My two days in Mykonos zoomed by with a lightning speed, and just after midnight last night I hopped to Thessaloniki.
My first impression of Mykonos was not a favourable one. I found the party capital of the Aegean overcrowded and overdeveloped. Yes, the cubic white-washed architecture speckled with bright red gerania and magenta bougainvillaea is absolutely spectacular, but one can barely see it behind heaps of touristy stuff for sale, designer boutiques, bars and visitors themselves, who arrive in great numbers to enjoy the softer September sun and all-night beach parties.
In contrast to the bigger, less commercialized, appreciably cheaper Naxos that has the same cuteness about its old town and gorgeous beaches, but half the crowds and the fuss, I wondered what people saw in Mykonos at all.
As one proud Naxonian told me, Naxos feeds itself, but Mykonos has nothing but the famous windmills.
True -- local agribusiness in Naxos is extensive, and they have their own potatoes, corn, many veggies and fruits, as well as meat and cheeses. There are as many butchers on the island, it seems, as there are Starbucks on Yonge street. I spent over three hours in the mountain village of Halki. It's tiny, so I wondered far into the olive groves and vineyards just to pass the time until my bus back into town.
One other thing that annoyed me in Mykonos is the myriad of motorbikes and those four-wheel quad buggies that pollute like hell and gave me a headache when I was walking to my hotel at night.
My studio, although very nice, was not in the centre of town due to price considerations, and I huffed and puffed up a steep heel in the dark breathing diesel fumes with no clear idea where I was going. That was a mistake. Location, location, location. I should have stayed somewhere in a more favourable part of Chora, the main town, like these absolutely gorgeous Portobello Studios.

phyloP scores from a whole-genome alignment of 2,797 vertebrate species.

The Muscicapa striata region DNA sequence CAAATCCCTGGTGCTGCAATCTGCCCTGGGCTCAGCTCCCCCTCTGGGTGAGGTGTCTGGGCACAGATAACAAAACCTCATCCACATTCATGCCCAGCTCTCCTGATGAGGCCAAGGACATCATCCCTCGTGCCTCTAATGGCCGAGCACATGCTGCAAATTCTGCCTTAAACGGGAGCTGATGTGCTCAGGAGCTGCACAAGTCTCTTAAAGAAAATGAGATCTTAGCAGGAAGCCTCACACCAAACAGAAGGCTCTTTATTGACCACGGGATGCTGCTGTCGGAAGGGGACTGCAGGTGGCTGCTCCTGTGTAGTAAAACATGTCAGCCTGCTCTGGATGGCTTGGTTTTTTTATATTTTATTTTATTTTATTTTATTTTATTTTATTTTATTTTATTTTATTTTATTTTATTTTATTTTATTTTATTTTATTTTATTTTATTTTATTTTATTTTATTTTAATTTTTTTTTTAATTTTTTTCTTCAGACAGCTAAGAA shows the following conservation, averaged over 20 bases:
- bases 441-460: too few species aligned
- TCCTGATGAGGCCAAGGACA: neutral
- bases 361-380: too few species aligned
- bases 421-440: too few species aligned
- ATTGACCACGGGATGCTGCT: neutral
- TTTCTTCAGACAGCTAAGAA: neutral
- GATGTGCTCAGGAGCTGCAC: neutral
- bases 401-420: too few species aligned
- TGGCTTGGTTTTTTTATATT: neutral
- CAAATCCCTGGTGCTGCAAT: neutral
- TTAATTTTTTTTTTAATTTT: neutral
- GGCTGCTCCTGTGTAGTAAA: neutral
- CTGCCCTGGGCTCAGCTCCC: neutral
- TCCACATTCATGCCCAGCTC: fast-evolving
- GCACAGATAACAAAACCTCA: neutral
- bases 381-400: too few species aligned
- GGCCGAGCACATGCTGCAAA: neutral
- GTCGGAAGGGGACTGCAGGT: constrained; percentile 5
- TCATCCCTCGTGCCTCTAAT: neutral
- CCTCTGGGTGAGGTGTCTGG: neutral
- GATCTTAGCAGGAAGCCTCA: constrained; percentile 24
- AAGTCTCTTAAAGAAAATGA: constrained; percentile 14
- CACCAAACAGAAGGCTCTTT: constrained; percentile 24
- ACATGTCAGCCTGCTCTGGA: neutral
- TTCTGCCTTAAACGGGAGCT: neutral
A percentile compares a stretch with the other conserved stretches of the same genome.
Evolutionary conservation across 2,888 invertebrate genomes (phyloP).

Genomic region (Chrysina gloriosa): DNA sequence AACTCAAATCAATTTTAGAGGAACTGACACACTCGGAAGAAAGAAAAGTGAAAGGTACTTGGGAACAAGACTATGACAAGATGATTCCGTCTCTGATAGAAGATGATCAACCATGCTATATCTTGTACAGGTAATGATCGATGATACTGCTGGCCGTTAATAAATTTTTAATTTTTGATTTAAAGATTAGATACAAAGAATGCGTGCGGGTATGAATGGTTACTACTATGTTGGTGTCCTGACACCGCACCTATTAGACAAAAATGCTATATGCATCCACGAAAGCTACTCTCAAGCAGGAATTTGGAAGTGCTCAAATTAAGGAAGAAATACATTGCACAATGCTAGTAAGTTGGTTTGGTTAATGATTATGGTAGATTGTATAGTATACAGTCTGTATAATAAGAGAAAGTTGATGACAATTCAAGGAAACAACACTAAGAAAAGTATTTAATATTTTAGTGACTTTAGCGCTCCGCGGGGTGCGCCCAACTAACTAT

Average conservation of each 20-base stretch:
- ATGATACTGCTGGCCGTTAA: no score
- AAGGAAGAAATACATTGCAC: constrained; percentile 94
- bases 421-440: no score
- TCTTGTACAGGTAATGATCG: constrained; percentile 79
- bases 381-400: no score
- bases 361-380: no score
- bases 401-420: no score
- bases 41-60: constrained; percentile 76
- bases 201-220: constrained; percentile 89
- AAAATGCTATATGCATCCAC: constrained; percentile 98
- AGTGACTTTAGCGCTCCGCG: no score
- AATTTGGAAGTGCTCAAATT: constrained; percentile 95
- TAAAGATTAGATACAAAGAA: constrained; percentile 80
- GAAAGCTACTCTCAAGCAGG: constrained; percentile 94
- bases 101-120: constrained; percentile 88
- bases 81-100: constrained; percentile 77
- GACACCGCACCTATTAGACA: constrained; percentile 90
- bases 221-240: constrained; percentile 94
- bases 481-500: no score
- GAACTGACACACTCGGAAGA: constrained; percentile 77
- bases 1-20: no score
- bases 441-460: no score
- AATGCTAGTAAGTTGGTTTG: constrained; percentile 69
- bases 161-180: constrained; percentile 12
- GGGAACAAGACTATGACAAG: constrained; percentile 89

On day two, however, I reconsidered my position. First of all, I saw Mykonos in the morning, when the town was still fresh, and businesses took it easy. The harbour was beautiful, framed by its white boats and steep hills above. Old fishermen were mending their nets in front of a church, and locals were buying fish and veggies from the stands at the old port.
I also realized that it's silly to arrive to a notorious resort and expect it to be quiet. When in Mykonos, do it like the rich and famous. So, instead of rolling my eyes at scenes like this -- it took the dude good 15 minutes to shoot a perfect picture of an orange juice against the sea,
and this one -- the lady pushed in front of everyone enjoying the sunset and insisted her derrière features as an obligatory compliment to the sinking sun
and chuckling at the cult of male genitalia -- Mykonos has been the destination for gay tourism for decades,
I went shopping, then to the beach to work on my tan and lounge on a comfy chaise with a glass of white wine. There I met a family of super-friendly Brazilians, with whom I ended up hanging out all day. In fact, we had so much fun, I missed my boat to Delos and, truth be told, made in to the airport just in time to check in my bag and board the flight. Phew, that was a close one :).
Cheers to the good times!
Here goes my archaeological interest -- wheee. I swapped the third most important site in the whole of Greece and UNESCO heritage for a party, and haven't got the slightest regret about it. In fact, I was kind of bummed out I could not stay for the full moon bash at Cavo Paradiso the night after -- the famous Paradise Beach venue that often features well known European DJs.
I now know exactly where to stay, eat, tan and party in Mykonos to enjoy the island as one should. In fact, I'm thinking that now that I know all the main Cyclades, how amazing it would be to do a grand return to all of them. Three weeks, perhaps, starting in Athens, then Crete (not part of the archipelago, but it's on the way), then Santorini, Naxos, Mykonos and Milos.
Maybe not all of the islands at once, and not necessarily in this order, but roughly to follow this route. It's going to be really enjoyable to travel knowing the best spots and not waste any time looking around. A project for one of the years ahead??
More photo impressions of Naxos are on flickr in this album,
and an album on Mykonos is right here.